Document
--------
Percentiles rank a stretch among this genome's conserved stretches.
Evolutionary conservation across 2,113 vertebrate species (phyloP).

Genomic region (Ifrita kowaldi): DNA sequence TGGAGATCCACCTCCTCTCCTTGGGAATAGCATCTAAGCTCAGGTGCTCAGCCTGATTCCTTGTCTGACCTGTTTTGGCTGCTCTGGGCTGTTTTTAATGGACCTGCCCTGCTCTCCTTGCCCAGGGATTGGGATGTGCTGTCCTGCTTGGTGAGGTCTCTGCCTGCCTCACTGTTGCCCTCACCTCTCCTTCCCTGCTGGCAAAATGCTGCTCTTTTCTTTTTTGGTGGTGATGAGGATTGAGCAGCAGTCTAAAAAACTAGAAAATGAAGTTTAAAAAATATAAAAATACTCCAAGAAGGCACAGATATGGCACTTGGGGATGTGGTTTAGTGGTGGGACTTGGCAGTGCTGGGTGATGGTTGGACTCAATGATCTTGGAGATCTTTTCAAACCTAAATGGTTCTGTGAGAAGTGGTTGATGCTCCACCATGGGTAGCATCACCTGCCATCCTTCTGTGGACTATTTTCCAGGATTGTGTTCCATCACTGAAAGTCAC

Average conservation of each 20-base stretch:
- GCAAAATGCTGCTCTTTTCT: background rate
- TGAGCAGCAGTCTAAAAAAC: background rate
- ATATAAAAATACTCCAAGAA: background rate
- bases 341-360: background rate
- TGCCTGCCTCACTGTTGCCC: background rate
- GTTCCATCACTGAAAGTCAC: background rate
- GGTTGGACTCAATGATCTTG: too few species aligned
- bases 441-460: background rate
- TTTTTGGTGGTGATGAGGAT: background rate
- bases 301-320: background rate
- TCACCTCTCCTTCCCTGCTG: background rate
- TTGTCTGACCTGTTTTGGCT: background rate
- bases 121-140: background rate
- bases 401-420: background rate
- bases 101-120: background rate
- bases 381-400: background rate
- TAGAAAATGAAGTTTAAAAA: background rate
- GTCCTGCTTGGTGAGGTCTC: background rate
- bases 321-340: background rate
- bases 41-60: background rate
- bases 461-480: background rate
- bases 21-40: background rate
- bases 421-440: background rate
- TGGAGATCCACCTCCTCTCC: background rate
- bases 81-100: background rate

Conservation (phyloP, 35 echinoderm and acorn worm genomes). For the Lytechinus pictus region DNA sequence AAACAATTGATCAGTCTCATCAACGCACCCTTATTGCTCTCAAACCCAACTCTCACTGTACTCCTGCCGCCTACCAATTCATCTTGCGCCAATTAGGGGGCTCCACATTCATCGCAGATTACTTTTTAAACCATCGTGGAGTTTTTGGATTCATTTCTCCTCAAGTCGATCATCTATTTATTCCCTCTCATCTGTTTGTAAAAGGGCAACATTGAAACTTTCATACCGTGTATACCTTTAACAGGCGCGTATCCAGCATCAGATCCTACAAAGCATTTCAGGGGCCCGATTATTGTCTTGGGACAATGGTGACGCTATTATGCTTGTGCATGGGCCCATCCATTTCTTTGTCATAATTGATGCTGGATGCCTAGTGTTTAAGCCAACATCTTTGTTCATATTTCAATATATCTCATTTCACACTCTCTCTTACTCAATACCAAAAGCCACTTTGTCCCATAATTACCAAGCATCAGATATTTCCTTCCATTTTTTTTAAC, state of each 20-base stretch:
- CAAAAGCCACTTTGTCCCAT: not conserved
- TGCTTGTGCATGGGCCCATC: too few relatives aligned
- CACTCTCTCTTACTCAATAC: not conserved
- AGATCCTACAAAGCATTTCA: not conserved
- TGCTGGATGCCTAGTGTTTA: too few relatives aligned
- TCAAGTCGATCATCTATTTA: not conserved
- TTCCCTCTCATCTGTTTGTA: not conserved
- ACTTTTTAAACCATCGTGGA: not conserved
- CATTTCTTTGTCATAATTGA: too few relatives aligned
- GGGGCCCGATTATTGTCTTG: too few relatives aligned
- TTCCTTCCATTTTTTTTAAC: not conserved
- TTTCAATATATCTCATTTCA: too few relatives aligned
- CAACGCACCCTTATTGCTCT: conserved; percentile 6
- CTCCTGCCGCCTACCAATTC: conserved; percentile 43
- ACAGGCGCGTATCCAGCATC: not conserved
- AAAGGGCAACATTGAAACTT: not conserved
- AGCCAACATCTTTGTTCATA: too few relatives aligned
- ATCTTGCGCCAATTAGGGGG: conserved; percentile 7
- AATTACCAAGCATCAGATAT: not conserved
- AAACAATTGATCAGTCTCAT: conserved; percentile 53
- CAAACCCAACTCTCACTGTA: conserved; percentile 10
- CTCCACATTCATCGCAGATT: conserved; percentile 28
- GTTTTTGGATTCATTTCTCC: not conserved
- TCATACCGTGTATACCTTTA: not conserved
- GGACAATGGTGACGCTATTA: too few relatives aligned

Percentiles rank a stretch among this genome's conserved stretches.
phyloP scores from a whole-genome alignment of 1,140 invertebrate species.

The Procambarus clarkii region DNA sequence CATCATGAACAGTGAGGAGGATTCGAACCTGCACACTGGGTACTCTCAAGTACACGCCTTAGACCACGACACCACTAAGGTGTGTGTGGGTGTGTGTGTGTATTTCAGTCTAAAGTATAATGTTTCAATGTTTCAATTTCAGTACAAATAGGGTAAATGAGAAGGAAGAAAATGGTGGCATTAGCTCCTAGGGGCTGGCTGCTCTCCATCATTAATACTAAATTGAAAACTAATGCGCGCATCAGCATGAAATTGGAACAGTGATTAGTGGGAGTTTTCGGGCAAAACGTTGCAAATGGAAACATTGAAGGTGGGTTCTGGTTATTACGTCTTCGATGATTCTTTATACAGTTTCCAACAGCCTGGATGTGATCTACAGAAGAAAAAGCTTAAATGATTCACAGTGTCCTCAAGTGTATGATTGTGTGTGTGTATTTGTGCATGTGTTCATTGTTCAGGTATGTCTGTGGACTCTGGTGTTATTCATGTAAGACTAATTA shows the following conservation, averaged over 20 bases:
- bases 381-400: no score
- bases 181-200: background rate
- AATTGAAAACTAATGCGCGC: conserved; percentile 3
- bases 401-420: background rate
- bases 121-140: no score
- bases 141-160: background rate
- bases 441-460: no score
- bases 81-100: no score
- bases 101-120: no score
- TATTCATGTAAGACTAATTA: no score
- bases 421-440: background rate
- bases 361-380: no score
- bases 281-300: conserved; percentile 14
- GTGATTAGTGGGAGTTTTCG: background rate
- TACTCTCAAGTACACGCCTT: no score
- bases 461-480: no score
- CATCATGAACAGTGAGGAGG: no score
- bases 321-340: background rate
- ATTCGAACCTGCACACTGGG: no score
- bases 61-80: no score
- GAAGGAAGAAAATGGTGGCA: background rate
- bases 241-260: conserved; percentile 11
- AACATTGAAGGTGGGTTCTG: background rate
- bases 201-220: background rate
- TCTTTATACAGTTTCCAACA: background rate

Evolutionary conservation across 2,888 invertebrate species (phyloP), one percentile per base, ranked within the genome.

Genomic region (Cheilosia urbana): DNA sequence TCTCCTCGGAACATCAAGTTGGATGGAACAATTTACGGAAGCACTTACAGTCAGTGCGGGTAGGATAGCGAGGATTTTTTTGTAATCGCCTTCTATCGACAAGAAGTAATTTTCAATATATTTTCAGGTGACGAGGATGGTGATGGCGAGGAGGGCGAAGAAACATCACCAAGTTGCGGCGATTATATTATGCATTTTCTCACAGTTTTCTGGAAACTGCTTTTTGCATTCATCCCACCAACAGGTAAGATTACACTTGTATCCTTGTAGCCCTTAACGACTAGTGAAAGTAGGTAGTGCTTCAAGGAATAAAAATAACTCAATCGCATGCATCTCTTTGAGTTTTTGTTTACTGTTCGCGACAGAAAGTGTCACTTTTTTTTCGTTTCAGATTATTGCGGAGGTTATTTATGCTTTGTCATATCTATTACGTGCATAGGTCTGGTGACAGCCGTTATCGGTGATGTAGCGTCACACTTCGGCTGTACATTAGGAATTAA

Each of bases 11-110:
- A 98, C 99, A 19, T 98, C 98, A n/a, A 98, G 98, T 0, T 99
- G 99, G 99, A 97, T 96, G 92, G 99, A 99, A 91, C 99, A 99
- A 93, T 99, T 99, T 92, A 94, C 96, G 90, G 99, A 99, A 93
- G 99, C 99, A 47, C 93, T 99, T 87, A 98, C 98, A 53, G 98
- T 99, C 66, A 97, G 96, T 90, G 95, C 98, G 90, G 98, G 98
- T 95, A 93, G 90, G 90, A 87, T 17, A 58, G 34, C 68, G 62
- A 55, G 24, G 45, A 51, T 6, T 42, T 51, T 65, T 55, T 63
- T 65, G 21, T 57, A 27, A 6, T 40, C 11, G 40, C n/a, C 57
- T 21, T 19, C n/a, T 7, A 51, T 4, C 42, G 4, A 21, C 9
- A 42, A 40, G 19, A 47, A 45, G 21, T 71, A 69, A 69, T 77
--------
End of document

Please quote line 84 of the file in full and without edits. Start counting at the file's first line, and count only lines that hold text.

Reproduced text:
Evolutionary conservation across 2,888 invertebrate species (phyloP), one percentile per base, ranked within the genome.